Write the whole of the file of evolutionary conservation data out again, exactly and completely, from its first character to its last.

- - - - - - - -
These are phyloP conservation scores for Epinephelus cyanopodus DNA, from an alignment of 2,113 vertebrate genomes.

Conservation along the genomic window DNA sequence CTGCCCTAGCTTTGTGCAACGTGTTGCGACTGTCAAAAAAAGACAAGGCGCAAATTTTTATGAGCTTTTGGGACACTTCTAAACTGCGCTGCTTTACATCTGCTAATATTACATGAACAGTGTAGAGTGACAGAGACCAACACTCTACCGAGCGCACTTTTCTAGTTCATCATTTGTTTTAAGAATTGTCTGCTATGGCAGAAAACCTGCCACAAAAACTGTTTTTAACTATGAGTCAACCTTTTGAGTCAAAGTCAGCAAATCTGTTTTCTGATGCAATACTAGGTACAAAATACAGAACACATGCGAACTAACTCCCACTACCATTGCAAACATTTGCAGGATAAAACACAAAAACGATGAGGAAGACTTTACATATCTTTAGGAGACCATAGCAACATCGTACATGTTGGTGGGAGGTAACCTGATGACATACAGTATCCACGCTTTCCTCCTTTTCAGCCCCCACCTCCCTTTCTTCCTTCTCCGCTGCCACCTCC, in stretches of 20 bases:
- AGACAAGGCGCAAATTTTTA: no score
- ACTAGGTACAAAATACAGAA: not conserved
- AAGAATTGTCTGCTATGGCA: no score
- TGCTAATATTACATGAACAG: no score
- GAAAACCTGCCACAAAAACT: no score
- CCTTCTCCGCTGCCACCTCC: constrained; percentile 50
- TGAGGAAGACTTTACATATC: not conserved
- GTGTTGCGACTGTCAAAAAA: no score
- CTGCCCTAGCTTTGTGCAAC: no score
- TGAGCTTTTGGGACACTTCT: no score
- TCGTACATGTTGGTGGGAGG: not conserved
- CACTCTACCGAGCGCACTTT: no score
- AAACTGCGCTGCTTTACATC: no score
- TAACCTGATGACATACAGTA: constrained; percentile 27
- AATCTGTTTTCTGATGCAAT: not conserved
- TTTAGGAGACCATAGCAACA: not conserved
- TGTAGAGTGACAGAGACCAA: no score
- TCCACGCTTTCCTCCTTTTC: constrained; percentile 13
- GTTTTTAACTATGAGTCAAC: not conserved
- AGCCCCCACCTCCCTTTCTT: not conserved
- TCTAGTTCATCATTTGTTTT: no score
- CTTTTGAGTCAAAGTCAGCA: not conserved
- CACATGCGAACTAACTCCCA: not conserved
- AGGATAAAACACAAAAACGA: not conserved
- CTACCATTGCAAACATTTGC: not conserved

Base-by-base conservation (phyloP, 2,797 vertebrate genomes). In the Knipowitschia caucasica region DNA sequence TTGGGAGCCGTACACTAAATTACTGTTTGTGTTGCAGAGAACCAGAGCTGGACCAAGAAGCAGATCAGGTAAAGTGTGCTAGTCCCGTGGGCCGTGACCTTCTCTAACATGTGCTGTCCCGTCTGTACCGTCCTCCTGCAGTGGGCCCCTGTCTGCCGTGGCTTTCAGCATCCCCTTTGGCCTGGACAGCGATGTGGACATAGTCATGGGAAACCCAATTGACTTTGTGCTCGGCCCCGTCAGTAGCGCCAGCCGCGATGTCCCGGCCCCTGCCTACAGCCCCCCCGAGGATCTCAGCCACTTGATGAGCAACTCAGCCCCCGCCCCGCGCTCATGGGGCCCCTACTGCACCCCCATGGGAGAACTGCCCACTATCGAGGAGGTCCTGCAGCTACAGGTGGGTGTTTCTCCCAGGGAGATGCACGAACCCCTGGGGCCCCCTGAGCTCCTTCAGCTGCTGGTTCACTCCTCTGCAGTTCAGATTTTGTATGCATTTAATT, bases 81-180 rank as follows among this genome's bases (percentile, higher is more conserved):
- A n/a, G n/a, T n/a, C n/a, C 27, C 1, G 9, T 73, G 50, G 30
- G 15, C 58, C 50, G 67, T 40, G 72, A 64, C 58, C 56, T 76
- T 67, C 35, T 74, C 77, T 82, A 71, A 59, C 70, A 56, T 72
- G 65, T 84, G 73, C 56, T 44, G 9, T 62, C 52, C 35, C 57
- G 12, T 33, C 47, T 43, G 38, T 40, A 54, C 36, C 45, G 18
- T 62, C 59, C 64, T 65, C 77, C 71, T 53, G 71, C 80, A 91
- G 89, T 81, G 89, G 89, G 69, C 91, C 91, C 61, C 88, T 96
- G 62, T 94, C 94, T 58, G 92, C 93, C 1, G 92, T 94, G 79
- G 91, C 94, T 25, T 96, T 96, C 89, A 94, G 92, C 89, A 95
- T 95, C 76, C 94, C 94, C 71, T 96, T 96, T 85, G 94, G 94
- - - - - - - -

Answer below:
These are phyloP conservation scores for Epinephelus cyanopodus DNA, from an alignment of 2,113 vertebrate genomes.

Conservation along the genomic window DNA sequence CTGCCCTAGCTTTGTGCAACGTGTTGCGACTGTCAAAAAAAGACAAGGCGCAAATTTTTATGAGCTTTTGGGACACTTCTAAACTGCGCTGCTTTACATCTGCTAATATTACATGAACAGTGTAGAGTGACAGAGACCAACACTCTACCGAGCGCACTTTTCTAGTTCATCATTTGTTTTAAGAATTGTCTGCTATGGCAGAAAACCTGCCACAAAAACTGTTTTTAACTATGAGTCAACCTTTTGAGTCAAAGTCAGCAAATCTGTTTTCTGATGCAATACTAGGTACAAAATACAGAACACATGCGAACTAACTCCCACTACCATTGCAAACATTTGCAGGATAAAACACAAAAACGATGAGGAAGACTTTACATATCTTTAGGAGACCATAGCAACATCGTACATGTTGGTGGGAGGTAACCTGATGACATACAGTATCCACGCTTTCCTCCTTTTCAGCCCCCACCTCCCTTTCTTCCTTCTCCGCTGCCACCTCC, in stretches of 20 bases:
- AGACAAGGCGCAAATTTTTA: no score
- ACTAGGTACAAAATACAGAA: not conserved
- AAGAATTGTCTGCTATGGCA: no score
- TGCTAATATTACATGAACAG: no score
- GAAAACCTGCCACAAAAACT: no score
- CCTTCTCCGCTGCCACCTCC: constrained; percentile 50
- TGAGGAAGACTTTACATATC: not conserved
- GTGTTGCGACTGTCAAAAAA: no score
- CTGCCCTAGCTTTGTGCAAC: no score
- TGAGCTTTTGGGACACTTCT: no score
- TCGTACATGTTGGTGGGAGG: not conserved
- CACTCTACCGAGCGCACTTT: no score
- AAACTGCGCTGCTTTACATC: no score
- TAACCTGATGACATACAGTA: constrained; percentile 27
- AATCTGTTTTCTGATGCAAT: not conserved
- TTTAGGAGACCATAGCAACA: not conserved
- TGTAGAGTGACAGAGACCAA: no score
- TCCACGCTTTCCTCCTTTTC: constrained; percentile 13
- GTTTTTAACTATGAGTCAAC: not conserved
- AGCCCCCACCTCCCTTTCTT: not conserved
- TCTAGTTCATCATTTGTTTT: no score
- CTTTTGAGTCAAAGTCAGCA: not conserved
- CACATGCGAACTAACTCCCA: not conserved
- AGGATAAAACACAAAAACGA: not conserved
- CTACCATTGCAAACATTTGC: not conserved

Base-by-base conservation (phyloP, 2,797 vertebrate genomes). In the Knipowitschia caucasica region DNA sequence TTGGGAGCCGTACACTAAATTACTGTTTGTGTTGCAGAGAACCAGAGCTGGACCAAGAAGCAGATCAGGTAAAGTGTGCTAGTCCCGTGGGCCGTGACCTTCTCTAACATGTGCTGTCCCGTCTGTACCGTCCTCCTGCAGTGGGCCCCTGTCTGCCGTGGCTTTCAGCATCCCCTTTGGCCTGGACAGCGATGTGGACATAGTCATGGGAAACCCAATTGACTTTGTGCTCGGCCCCGTCAGTAGCGCCAGCCGCGATGTCCCGGCCCCTGCCTACAGCCCCCCCGAGGATCTCAGCCACTTGATGAGCAACTCAGCCCCCGCCCCGCGCTCATGGGGCCCCTACTGCACCCCCATGGGAGAACTGCCCACTATCGAGGAGGTCCTGCAGCTACAGGTGGGTGTTTCTCCCAGGGAGATGCACGAACCCCTGGGGCCCCCTGAGCTCCTTCAGCTGCTGGTTCACTCCTCTGCAGTTCAGATTTTGTATGCATTTAATT, bases 81-180 rank as follows among this genome's bases (percentile, higher is more conserved):
- A n/a, G n/a, T n/a, C n/a, C 27, C 1, G 9, T 73, G 50, G 30
- G 15, C 58, C 50, G 67, T 40, G 72, A 64, C 58, C 56, T 76
- T 67, C 35, T 74, C 77, T 82, A 71, A 59, C 70, A 56, T 72
- G 65, T 84, G 73, C 56, T 44, G 9, T 62, C 52, C 35, C 57
- G 12, T 33, C 47, T 43, G 38, T 40, A 54, C 36, C 45, G 18
- T 62, C 59, C 64, T 65, C 77, C 71, T 53, G 71, C 80, A 91
- G 89, T 81, G 89, G 89, G 69, C 91, C 91, C 61, C 88, T 96
- G 62, T 94, C 94, T 58, G 92, C 93, C 1, G 92, T 94, G 79
- G 91, C 94, T 25, T 96, T 96, C 89, A 94, G 92, C 89, A 95
- T 95, C 76, C 94, C 94, C 71, T 96, T 96, T 85, G 94, G 94